Banner Photo Credit: Tracey Saxby
The full Report includes many actions needed on specific issues. The following Action Plan includes items that were common across many of the themes and articles in the Report. If implemented, these actions can boost the assessment ratings for Howe Sound.
This Action Plan will need to be accompanied by an Implementation Plan that outlines specific activities, partners, resources, and timelines in the next two years to accelerate recovery and continued abundance in Howe Sound.
Action 1: Create a Marine Guide that brings together information about the area
- Identify areas of significant ecological and human value, and create recommendations related to their use.
- Serve as a unified information source for planning and decisions by all levels of government (e.g., marine use planning, new tenure placement, foreshore development, protected area planning, oil-spill response planning, hazard planning, and management, cultural sites, etc.) while respecting their jurisdictions.
- Provide a platform for sharing monitoring and analysis results (e.g., contamination levels, models of potential climate change impacts, etc.).
- Provide best practices and resources for businesses, residents and managers in protecting significant values (e.g., protecting marine mammals, eagle nests, functioning shoreline habitat, etc.).
Action 2: Protect and restore priority marine species, habitats, and functions
- Increase the proportion of area protected, with an immediate focus on protecting glass sponge reefs, beach spawning habitat, water flow, important bird areas, and wildlife management areas.
- Establish a restoration strategy and fund with an immediate focus on salmon, forage fish, estuary habitat, and eelgrass.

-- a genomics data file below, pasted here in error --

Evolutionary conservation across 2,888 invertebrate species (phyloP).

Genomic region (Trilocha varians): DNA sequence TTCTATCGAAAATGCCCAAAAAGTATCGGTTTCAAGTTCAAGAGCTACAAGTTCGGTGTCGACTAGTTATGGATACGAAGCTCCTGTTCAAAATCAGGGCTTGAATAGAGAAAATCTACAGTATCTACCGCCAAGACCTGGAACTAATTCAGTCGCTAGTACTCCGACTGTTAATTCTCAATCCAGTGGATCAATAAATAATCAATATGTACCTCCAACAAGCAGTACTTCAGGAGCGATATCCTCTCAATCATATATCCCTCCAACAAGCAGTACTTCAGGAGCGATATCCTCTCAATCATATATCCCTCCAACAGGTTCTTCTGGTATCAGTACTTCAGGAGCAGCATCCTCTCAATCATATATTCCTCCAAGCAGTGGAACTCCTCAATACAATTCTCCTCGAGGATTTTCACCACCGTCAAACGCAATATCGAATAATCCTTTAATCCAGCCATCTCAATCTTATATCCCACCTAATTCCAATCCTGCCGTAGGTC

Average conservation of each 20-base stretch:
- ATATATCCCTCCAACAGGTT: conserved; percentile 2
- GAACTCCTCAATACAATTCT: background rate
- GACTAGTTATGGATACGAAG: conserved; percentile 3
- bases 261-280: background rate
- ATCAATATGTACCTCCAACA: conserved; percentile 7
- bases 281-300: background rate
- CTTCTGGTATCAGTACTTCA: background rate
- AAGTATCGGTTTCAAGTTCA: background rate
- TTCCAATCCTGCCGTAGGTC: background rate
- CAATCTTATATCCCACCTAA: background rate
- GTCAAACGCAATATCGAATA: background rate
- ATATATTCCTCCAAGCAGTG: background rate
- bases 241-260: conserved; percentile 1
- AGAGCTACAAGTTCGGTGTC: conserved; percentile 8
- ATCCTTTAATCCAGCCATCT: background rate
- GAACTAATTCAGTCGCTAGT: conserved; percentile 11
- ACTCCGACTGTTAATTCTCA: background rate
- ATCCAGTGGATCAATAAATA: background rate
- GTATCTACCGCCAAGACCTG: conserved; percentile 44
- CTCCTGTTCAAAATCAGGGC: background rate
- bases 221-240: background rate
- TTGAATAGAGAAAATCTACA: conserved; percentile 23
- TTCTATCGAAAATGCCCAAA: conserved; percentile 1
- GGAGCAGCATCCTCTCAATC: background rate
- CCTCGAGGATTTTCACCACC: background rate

- Remove existing wrecked and abandoned vessels and prevent problem vessels.
- Reduce entry of pollutants into marine environment (e.g., harmful chemicals and minerals, plastics and microplastics, wastewater, and hydrocarbons).
Action 3: Track the status and trends of key indicators using science, traditional knowledge, and citizen engagement
- Identify priority values and indicators.
- Where possible identify targets.
- Identify methods and partners to collect data, including a citizen science portal.
- Gather new or existing data on the state of key indicators (e.g., volume, location, and timing of marine vessel traffic and marine traffic incidents).
- Analyze results and, where possible, correlate ecosystem changes with changes in pressures on the values and indicators.
- Inform a cumulative effects analysis.
- Inform management and recovery strategies for predators with improved information on the status of prey species.
- Inform actions, policies, and regulations on key subjects, such as better response to local marine traffic issues.
- Ensure data are available and easy to access via the internet.
- Link data and results to the ‘Marine Guide’ outlined above so that they can be georeferenced and quickly found on a single map platform.
Action 4: Develop a Howe Sound marine use plan